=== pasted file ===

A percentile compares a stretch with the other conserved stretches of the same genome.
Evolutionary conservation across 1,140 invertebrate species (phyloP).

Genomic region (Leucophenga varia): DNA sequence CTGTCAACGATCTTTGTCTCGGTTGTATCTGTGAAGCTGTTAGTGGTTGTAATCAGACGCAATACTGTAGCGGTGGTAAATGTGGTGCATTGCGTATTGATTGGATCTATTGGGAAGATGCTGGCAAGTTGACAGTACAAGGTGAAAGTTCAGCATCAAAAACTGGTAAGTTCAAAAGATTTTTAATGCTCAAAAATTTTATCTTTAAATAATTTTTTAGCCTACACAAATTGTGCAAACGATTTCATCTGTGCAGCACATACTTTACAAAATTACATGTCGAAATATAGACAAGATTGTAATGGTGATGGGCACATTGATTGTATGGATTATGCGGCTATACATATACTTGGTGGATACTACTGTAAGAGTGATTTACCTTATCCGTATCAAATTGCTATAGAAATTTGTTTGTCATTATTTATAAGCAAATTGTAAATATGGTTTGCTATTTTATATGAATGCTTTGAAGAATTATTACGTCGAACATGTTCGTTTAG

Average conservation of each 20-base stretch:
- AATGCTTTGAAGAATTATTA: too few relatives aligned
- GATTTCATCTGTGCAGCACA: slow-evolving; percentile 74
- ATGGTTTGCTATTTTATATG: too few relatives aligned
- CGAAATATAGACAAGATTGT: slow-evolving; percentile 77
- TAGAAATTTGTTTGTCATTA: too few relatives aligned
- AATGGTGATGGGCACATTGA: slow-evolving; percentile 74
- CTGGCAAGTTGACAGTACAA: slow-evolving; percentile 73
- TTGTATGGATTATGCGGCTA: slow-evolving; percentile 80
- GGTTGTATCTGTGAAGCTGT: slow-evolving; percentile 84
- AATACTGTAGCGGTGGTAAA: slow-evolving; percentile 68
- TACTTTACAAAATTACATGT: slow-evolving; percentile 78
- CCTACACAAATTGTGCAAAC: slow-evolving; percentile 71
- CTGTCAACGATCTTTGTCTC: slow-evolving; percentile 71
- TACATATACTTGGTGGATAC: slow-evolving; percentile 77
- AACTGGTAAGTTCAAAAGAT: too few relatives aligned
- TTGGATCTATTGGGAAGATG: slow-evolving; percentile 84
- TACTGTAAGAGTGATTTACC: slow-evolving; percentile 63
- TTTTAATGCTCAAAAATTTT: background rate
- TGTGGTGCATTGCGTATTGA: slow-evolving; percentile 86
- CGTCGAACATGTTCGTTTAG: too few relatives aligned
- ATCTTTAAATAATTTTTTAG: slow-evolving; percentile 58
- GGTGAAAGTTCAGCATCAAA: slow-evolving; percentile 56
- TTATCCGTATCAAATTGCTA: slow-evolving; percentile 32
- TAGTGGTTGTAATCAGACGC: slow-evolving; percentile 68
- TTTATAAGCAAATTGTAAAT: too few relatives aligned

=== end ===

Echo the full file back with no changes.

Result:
A percentile compares a stretch with the other conserved stretches of the same genome.
Evolutionary conservation across 1,140 invertebrate species (phyloP).

Genomic region (Leucophenga varia): DNA sequence CTGTCAACGATCTTTGTCTCGGTTGTATCTGTGAAGCTGTTAGTGGTTGTAATCAGACGCAATACTGTAGCGGTGGTAAATGTGGTGCATTGCGTATTGATTGGATCTATTGGGAAGATGCTGGCAAGTTGACAGTACAAGGTGAAAGTTCAGCATCAAAAACTGGTAAGTTCAAAAGATTTTTAATGCTCAAAAATTTTATCTTTAAATAATTTTTTAGCCTACACAAATTGTGCAAACGATTTCATCTGTGCAGCACATACTTTACAAAATTACATGTCGAAATATAGACAAGATTGTAATGGTGATGGGCACATTGATTGTATGGATTATGCGGCTATACATATACTTGGTGGATACTACTGTAAGAGTGATTTACCTTATCCGTATCAAATTGCTATAGAAATTTGTTTGTCATTATTTATAAGCAAATTGTAAATATGGTTTGCTATTTTATATGAATGCTTTGAAGAATTATTACGTCGAACATGTTCGTTTAG

Average conservation of each 20-base stretch:
- AATGCTTTGAAGAATTATTA: too few relatives aligned
- GATTTCATCTGTGCAGCACA: slow-evolving; percentile 74
- ATGGTTTGCTATTTTATATG: too few relatives aligned
- CGAAATATAGACAAGATTGT: slow-evolving; percentile 77
- TAGAAATTTGTTTGTCATTA: too few relatives aligned
- AATGGTGATGGGCACATTGA: slow-evolving; percentile 74
- CTGGCAAGTTGACAGTACAA: slow-evolving; percentile 73
- TTGTATGGATTATGCGGCTA: slow-evolving; percentile 80
- GGTTGTATCTGTGAAGCTGT: slow-evolving; percentile 84
- AATACTGTAGCGGTGGTAAA: slow-evolving; percentile 68
- TACTTTACAAAATTACATGT: slow-evolving; percentile 78
- CCTACACAAATTGTGCAAAC: slow-evolving; percentile 71
- CTGTCAACGATCTTTGTCTC: slow-evolving; percentile 71
- TACATATACTTGGTGGATAC: slow-evolving; percentile 77
- AACTGGTAAGTTCAAAAGAT: too few relatives aligned
- TTGGATCTATTGGGAAGATG: slow-evolving; percentile 84
- TACTGTAAGAGTGATTTACC: slow-evolving; percentile 63
- TTTTAATGCTCAAAAATTTT: background rate
- TGTGGTGCATTGCGTATTGA: slow-evolving; percentile 86
- CGTCGAACATGTTCGTTTAG: too few relatives aligned
- ATCTTTAAATAATTTTTTAG: slow-evolving; percentile 58
- GGTGAAAGTTCAGCATCAAA: slow-evolving; percentile 56
- TTATCCGTATCAAATTGCTA: slow-evolving; percentile 32
- TAGTGGTTGTAATCAGACGC: slow-evolving; percentile 68
- TTTATAAGCAAATTGTAAAT: too few relatives aligned